The IR35 or intermediaries legislation is designed to ensure that individuals who should be paying income tax and NIC as employees cannot use a corporate structure to reduce their liabilities.
In this case, the tribunal judge had to determine whether the features of each contract were akin to employment or self-employment status, and therefore how much tax the appellant was required to pay.
The appellant in this case was a urologist who operated through his own personal service company (PSC), providing services to the Royal Berkshire Hospital (RBH) and Medway Maritime Hospital (MMH) respectively. At both hospitals, the work consisted of conducting outpatient clinics, procedures and minor operations. At RBH, he also undertook a small amount of on-call duty.
Judge Charles Hellier concluded that, given the appellant’s expertise, the circumstances of the MMH engagement would be the same as those of the RBH engagement. There was almost no direct oversight of his work. He did not report to anyone on a daily basis. There was no indication that he was subject to control over how to perform any part of his work and whilst there was some review of his work there was no direct/close supervision of his work.
However, there were three ways in which the work for MMH differed to the work for RBH. These were what resulted in the decision of RBH being ruled in and MMH out.
The contract with MMH contained:
- A valid substitution clause, any substitute proposed had to be suitable on the basis of the hospital’s usual criteria.
- A one day’s notice period. Whereas at least a week’s notice that had to be given under the RBH contract. The judge commented that one day’s notice is almost illusory and does not point to employment.
- No obligation on MMH to try to provide either 37 and a half hours or 10 half day sessions in a week. There would not have been even a qualified obligation to provide work.
- It is understood HMRC are currently deciding if they wish to appeal the outcome in relation to MMH.
Although the tax and NIC at stake was only around £30,000 the case is said to have wider relevance to those operating the off-payroll rules in the public sector. It will also be important to the private sector where the IR35 rules will apply from April 2020. Further information on this will be made available when the Finance Bill is published on 11 July.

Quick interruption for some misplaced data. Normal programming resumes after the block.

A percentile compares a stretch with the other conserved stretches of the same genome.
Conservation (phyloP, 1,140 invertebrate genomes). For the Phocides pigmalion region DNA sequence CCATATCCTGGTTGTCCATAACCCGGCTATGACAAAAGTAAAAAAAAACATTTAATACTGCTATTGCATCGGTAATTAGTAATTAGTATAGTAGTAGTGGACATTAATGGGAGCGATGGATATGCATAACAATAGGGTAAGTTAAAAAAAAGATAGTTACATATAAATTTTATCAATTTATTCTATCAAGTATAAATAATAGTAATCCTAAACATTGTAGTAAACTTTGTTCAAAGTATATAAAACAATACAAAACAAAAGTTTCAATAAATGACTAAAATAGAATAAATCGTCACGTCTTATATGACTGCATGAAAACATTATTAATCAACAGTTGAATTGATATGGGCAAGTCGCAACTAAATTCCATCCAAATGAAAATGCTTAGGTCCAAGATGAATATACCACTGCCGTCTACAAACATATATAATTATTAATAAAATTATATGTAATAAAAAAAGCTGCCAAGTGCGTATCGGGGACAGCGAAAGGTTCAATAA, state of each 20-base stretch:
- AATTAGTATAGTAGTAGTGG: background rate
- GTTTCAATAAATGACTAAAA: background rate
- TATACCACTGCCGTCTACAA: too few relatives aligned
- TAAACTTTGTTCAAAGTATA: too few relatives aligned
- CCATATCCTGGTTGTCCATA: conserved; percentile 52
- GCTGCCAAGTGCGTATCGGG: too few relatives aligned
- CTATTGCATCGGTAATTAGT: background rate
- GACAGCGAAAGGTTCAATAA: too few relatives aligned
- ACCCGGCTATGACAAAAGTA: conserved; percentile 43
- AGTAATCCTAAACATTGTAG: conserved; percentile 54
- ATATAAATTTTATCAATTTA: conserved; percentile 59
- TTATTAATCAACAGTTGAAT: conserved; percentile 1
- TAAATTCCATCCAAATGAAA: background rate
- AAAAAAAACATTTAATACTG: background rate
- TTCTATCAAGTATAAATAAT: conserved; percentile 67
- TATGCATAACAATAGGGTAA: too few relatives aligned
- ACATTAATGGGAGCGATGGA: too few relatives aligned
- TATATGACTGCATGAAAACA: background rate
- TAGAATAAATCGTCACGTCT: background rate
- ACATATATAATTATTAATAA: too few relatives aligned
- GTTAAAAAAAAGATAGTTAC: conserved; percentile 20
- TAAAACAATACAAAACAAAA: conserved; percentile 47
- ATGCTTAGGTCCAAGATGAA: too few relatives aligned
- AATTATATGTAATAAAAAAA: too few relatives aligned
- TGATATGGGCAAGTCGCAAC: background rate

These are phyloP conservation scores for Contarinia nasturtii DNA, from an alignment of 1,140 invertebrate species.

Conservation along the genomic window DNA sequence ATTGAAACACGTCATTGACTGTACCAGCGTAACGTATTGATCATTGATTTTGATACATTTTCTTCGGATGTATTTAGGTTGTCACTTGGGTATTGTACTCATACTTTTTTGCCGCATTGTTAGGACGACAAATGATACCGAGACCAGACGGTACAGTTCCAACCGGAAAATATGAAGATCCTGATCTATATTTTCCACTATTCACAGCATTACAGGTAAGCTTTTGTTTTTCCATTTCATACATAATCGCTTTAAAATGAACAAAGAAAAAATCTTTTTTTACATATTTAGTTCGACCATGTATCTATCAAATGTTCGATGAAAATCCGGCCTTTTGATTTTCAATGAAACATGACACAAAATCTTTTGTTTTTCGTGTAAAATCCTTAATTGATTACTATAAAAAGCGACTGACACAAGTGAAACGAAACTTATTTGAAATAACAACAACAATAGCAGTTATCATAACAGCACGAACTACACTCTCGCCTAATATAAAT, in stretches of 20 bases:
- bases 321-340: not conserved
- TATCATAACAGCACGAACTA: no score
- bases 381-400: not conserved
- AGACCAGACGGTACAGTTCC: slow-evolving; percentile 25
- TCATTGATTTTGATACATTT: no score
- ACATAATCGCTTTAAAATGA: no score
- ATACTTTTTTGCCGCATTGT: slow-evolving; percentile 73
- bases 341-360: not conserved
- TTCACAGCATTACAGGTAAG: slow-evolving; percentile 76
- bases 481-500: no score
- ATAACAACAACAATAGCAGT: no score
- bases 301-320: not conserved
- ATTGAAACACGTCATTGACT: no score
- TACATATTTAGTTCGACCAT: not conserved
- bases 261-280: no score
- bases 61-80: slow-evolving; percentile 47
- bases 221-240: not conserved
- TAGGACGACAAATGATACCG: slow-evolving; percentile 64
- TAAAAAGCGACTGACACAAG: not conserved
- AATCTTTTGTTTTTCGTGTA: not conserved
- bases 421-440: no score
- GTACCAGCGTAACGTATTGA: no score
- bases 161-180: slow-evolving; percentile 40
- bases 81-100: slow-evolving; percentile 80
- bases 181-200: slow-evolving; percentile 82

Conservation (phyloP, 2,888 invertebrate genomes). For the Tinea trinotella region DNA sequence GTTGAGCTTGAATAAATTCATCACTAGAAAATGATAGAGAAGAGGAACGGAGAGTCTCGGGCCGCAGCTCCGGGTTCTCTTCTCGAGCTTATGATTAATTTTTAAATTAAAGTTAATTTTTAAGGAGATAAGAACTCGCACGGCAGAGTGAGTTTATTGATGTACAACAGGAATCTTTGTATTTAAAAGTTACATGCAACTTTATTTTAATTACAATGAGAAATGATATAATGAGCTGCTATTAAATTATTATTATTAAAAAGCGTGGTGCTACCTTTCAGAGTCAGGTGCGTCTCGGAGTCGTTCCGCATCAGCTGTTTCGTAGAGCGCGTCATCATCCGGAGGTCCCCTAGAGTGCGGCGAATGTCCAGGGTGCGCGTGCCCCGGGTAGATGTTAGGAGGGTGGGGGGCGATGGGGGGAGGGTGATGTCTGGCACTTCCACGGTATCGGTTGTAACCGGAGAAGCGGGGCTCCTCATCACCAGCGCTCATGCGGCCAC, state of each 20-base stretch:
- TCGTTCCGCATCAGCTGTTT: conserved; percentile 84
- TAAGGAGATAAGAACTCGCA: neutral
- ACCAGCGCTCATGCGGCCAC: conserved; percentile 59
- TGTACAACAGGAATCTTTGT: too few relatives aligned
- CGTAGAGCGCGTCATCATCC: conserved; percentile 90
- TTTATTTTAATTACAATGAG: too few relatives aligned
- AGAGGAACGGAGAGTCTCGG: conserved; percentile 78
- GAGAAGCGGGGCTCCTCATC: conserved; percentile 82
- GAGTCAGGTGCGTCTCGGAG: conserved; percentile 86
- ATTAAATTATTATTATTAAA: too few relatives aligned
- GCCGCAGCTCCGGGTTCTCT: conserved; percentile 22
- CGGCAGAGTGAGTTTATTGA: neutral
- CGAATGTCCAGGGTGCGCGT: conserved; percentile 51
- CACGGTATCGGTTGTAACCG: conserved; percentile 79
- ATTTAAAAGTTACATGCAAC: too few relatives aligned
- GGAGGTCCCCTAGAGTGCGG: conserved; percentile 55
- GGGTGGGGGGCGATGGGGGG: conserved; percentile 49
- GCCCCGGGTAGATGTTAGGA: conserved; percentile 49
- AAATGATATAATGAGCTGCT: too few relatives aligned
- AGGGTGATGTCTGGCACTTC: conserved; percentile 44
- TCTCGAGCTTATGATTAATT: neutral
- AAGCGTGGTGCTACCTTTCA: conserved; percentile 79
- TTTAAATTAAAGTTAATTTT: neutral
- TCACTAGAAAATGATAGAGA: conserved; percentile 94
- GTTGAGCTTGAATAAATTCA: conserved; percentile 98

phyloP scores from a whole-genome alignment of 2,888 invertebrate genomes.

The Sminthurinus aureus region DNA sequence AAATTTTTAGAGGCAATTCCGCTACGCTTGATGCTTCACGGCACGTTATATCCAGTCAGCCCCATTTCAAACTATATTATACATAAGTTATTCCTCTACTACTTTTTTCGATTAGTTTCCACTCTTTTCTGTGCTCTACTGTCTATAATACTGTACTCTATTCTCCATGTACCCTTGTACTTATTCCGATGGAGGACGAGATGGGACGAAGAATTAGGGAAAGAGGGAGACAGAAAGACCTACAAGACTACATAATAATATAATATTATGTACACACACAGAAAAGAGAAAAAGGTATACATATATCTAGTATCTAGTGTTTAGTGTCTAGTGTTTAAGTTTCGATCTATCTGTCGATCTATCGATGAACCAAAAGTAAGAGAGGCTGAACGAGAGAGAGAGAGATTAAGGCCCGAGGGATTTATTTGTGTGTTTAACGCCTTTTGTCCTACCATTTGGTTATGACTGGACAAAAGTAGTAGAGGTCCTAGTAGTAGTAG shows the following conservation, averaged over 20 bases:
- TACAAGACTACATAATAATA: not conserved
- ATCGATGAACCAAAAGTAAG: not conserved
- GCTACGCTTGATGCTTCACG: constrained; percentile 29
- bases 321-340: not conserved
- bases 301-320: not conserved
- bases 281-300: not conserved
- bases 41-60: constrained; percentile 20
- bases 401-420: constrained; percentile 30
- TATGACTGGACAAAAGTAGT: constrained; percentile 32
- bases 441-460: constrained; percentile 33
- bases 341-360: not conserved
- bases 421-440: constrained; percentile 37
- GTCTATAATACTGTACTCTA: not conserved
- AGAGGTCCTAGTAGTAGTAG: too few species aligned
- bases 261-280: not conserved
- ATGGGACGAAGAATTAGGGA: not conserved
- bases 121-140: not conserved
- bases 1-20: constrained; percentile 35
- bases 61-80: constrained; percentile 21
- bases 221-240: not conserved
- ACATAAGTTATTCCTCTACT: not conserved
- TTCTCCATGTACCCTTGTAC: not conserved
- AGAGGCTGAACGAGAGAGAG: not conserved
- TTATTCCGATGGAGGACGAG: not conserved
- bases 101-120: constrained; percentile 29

Susan Ball, a tax partner at accounting firm RSM, said: “This is an important case as it demonstrates clearly how differences in key areas produce a different tax status result. It also highlights the difficulties in making status determinations. Those in the medical profession operating as contractors can find it difficult to fend off IR35 because of the controlled environment they operate in.
“What was impressive in this case was that the appellant represented himself. This was no mean feat and he had clearly prepared well reading up on the various case law. Whilst he didn’t achieve a complete win he has to be commended for take the case forward.”
She added: “HMRC will likely feel relieved that this partial victory has ended a run of consecutive high profile IR35 defeats. Above all, the case highlights the importance of written contractual terms, something which is being introduced on 6 April 2020 for all workers and employees, as employers will be required to give them written statement of terms to workers on the first day of work.
“Whilst this case relates to a locum engaged in the NHS it has wider relevance given that IR35 rules are set to be extended to the private sector from April 2020.”